After weeks of testimony in a landmark antitrust case, AT&T (T) , Time Warner (TWX) and the Department of Justice have one last chance to sway Judge Richard Leon when they present closing arguments on Monday.
Justice argues that AT&T will use Time Warner's content to harm rivals to its DirecTV satellite television service. The government says the telecom will use the threat of blackouts to coerce companies such as Dish Network Corp. (DISH) or Charter Communications (CHTR) to pay higher rates, which will force cable bills to rise $571 million in 2021.
AT&T Chairman and CEO Randall Stephenson says the merger will let the company sell targeted ads on Time Warner's Turner Networks, and to sell more expensive, targeted ads akin to Facebook (FB) and Alphabet's (GOOGL) Google. As advertisers pay more, AT&T and Time Warner argue, the merger partners will be able to lower consumers' pay-TV bills.
Here are some of the key people, buzzwords and numbers at the center of the battle.
University of California Berkeley economist Carl Shapiro created a financial model supporting the government's case, and both sides will focus on his projections. Shapiro's work provides the backbone for lead Justice litigator Craig Conrath's case, who successfully opposed the merger of Aetna (AET) and Humana (HUM) . Meanwhile, defense attorney Dan Petrocelli, who made his name representing the family of Ron Goldman in the civil case against O.J. Simpson, will try to discredit Shapiro's theories.
AT&T and Time Warner argue that Shapiro used an outdated figure for the lifetime value of DirecTV customers. Lifetime value equals the expected length of the contract times the profit margin minus the cost of acquiring a customer. The higher the value, theoretically, the greater incentive AT&T has to use Time Warner's content to drive subscribers to DirecTV. AT&T and Time Warner argue that when they plug the lower numbers into Shapiro's model, the government's damages disappear.
Government witness MIT Sloan School of Management professor John Hauser calculates that a pay-TV carrier would lose 12% of its subscribers to rival operators if Turner's networks permanently stopped providing programming from CNN, TNT, TBS and other networks. Hauser suggested an 8% subscriber loss if the Turner networks went dark for just one month. Time Warner Chairman and CEO Jeff Bewkes, and other witnesses for the defense, scoffed at the number, suggesting the real losses would be much lower.
Multichannel video programming distributor, or MVPD, is industry lingo for traditional cable and satellite TV providers such as Dish, Charter and Cox Communications Inc. As AT&T jacks up prices for MVPDs, Justice argues, consumers will have to pay higher prices.
The government suggests that virtual MVPDs, such as Google's YouTube TV and Dish's Sling TV, will also suffer. AT&T and NBC-parent Comcast (CMCSA) will collude to deprive online video providers such as YouTube TV and Dish Network's (DISH) Sling TV with programming, the government argues.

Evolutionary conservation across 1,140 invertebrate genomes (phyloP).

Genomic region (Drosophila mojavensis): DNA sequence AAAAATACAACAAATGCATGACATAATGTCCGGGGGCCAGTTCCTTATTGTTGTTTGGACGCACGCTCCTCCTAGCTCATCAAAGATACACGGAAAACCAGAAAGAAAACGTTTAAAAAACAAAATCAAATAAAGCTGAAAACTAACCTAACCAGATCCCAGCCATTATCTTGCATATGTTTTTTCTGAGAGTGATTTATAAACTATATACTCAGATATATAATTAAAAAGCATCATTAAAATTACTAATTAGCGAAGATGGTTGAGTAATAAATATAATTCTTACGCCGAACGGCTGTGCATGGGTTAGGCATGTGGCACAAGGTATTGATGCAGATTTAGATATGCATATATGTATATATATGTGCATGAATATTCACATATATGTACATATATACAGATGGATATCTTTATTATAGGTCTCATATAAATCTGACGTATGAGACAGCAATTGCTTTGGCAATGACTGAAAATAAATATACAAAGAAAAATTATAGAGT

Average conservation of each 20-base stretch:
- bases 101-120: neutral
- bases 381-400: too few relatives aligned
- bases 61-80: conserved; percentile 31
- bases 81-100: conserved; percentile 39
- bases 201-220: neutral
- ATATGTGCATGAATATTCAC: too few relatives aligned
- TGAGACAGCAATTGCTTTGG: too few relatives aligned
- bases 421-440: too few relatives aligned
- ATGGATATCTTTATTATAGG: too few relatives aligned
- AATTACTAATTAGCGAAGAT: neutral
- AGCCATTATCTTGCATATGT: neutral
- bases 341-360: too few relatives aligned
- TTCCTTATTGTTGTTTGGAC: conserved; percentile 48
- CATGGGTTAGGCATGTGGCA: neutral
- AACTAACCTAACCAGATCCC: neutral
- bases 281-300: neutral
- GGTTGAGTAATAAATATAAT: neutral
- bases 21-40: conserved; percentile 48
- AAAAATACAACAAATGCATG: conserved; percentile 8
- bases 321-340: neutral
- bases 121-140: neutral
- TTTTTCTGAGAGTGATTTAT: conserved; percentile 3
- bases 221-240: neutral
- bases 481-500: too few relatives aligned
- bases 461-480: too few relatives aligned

Elimination of double marginalization
This mouthful is central to the merger partners' defense. AT&T's DirecTV and Time Warner each generate a profit margin by selling video. The merger would result in "the combination of each company's profit margin into one," pleadings by the defense state. And "will immediately result in the merged firm charging lower consumer prices."
AT&T's DirecTV unit has proposed "baseball-style" arbitration, so called because Major League Baseball uses the approach to resolve contract disputes, to address the government's concerns that it will raise prices. In baseball arbitration, each side puts forward their final offer. Unlike traditional arbitration in which the arbiter can split the difference, the arbitrator picks one deal or the other. The system theoretically motivates the bidders to start with reasonable offers. If a pay-TV company took AT&T to arbitration, the company would pledge not to black out Turner's networks.
The merger of AT&T and Time Warner would combine film and television production and distribution, akin to Comcast's purchase of NBC in 2011. AT&T argues that Netflix Inc. (NFLX) and Amazon.com Inc. (AMZN) , which are generally considered to be beneficial to consumers, are also vertically integrated companies. The online video powers produce their own content, and they have distribution platforms that provide them with direct links to customers--and more importantly to customer data. AT&T says that it can pair data from its wireless and pay-TV networks to more effectively compete with Netflix, Amazon, Google and Facebook.
Defense witness University of Chicago professor Dennis Carlton testified that M&A trends show that vertical media groups are likely to break up--undercutting the government's argument that combining content production and distribution creates excessive negotiating leverage. While Comcast still owns NBC, Carlton noted that News Corp. (NWS) spun off its controlling stake in DirecTV (later purchased by AT&T) and Time Warner divested its holdings in Time Warner Cable.
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